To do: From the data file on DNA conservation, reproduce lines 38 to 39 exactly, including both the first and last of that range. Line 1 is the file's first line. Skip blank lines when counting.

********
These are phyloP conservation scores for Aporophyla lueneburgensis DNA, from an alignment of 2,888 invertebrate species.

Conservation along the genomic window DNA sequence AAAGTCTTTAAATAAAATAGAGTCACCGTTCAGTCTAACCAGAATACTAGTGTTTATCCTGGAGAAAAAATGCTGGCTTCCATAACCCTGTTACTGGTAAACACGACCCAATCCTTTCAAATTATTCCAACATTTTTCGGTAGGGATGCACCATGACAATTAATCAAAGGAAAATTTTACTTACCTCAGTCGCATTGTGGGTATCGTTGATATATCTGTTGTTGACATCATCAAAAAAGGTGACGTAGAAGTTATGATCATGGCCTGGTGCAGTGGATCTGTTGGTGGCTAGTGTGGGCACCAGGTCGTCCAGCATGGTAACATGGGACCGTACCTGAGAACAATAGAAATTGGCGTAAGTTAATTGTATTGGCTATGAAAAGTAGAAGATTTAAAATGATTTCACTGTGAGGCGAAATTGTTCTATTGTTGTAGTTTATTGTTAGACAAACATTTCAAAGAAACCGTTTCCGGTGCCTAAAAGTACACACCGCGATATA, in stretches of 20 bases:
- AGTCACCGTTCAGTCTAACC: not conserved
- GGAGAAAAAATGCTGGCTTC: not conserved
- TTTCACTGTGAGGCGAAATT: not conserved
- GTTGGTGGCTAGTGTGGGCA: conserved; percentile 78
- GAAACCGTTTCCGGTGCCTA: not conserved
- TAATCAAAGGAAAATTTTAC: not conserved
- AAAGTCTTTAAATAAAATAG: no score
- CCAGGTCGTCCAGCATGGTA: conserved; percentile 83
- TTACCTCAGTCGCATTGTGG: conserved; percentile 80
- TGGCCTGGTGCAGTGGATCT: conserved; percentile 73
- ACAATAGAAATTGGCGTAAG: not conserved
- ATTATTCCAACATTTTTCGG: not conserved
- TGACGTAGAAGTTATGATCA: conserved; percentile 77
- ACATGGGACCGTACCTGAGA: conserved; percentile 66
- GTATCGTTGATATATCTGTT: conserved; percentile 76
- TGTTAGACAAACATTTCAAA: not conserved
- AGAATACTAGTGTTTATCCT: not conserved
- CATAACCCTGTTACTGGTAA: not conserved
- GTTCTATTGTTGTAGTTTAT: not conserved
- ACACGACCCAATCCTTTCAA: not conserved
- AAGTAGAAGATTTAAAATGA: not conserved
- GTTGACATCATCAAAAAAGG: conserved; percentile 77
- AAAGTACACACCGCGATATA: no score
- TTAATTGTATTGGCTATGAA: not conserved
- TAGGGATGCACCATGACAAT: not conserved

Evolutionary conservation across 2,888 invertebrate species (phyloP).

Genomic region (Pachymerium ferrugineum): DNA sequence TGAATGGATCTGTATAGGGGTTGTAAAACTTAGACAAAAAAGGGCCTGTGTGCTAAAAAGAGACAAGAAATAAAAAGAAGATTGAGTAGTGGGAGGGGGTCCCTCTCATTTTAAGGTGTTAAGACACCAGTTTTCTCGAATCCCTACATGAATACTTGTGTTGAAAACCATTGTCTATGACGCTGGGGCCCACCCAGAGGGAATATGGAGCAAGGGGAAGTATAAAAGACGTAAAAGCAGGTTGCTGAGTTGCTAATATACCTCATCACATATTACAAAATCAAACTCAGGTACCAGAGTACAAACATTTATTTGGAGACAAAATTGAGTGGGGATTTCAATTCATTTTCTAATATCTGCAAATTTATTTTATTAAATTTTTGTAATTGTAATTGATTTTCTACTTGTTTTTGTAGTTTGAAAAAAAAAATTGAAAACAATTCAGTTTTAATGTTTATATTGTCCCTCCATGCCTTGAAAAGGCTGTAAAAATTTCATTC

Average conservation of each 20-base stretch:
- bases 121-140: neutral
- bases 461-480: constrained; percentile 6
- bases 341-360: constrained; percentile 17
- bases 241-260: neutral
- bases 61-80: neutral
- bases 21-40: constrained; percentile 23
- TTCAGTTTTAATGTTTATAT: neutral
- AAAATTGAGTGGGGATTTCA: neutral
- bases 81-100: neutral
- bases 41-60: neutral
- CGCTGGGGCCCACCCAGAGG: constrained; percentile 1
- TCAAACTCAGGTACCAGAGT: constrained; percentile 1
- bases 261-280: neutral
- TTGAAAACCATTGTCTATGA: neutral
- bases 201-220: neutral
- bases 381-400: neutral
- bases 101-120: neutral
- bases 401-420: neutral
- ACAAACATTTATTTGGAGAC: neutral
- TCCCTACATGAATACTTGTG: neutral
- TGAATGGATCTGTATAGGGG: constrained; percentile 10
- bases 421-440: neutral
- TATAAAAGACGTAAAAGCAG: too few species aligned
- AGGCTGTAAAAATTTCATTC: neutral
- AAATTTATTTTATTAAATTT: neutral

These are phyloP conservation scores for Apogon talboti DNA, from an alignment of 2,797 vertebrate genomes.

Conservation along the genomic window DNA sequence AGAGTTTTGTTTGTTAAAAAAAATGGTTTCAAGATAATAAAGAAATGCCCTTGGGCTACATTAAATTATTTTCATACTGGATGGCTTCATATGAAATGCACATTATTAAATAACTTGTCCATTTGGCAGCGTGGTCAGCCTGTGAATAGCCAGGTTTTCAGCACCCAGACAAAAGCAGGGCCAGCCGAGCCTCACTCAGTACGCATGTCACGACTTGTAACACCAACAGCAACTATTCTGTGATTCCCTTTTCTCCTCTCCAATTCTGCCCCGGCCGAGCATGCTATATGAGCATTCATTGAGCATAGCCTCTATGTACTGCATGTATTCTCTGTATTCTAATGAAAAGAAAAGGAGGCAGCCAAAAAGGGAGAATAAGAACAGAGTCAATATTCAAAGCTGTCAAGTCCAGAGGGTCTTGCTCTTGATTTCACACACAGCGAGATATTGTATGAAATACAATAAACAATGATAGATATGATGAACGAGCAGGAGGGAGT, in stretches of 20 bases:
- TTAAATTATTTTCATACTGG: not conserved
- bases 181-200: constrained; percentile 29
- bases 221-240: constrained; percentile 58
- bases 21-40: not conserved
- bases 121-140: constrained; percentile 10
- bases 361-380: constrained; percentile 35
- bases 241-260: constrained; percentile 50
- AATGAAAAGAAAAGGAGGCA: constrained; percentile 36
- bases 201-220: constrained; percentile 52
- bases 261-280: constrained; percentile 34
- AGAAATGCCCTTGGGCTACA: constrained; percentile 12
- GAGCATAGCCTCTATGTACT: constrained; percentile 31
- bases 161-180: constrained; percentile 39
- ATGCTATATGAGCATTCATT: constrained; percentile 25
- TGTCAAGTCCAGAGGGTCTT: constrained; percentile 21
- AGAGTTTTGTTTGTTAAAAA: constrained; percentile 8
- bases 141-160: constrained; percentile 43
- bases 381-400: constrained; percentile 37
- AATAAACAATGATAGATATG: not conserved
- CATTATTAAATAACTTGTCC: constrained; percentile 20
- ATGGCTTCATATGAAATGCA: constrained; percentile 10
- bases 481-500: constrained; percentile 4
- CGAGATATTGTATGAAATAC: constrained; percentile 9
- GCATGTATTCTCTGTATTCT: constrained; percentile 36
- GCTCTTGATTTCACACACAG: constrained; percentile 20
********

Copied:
- AAAATTGAGTGGGGATTTCA: neutral
- bases 81-100: neutral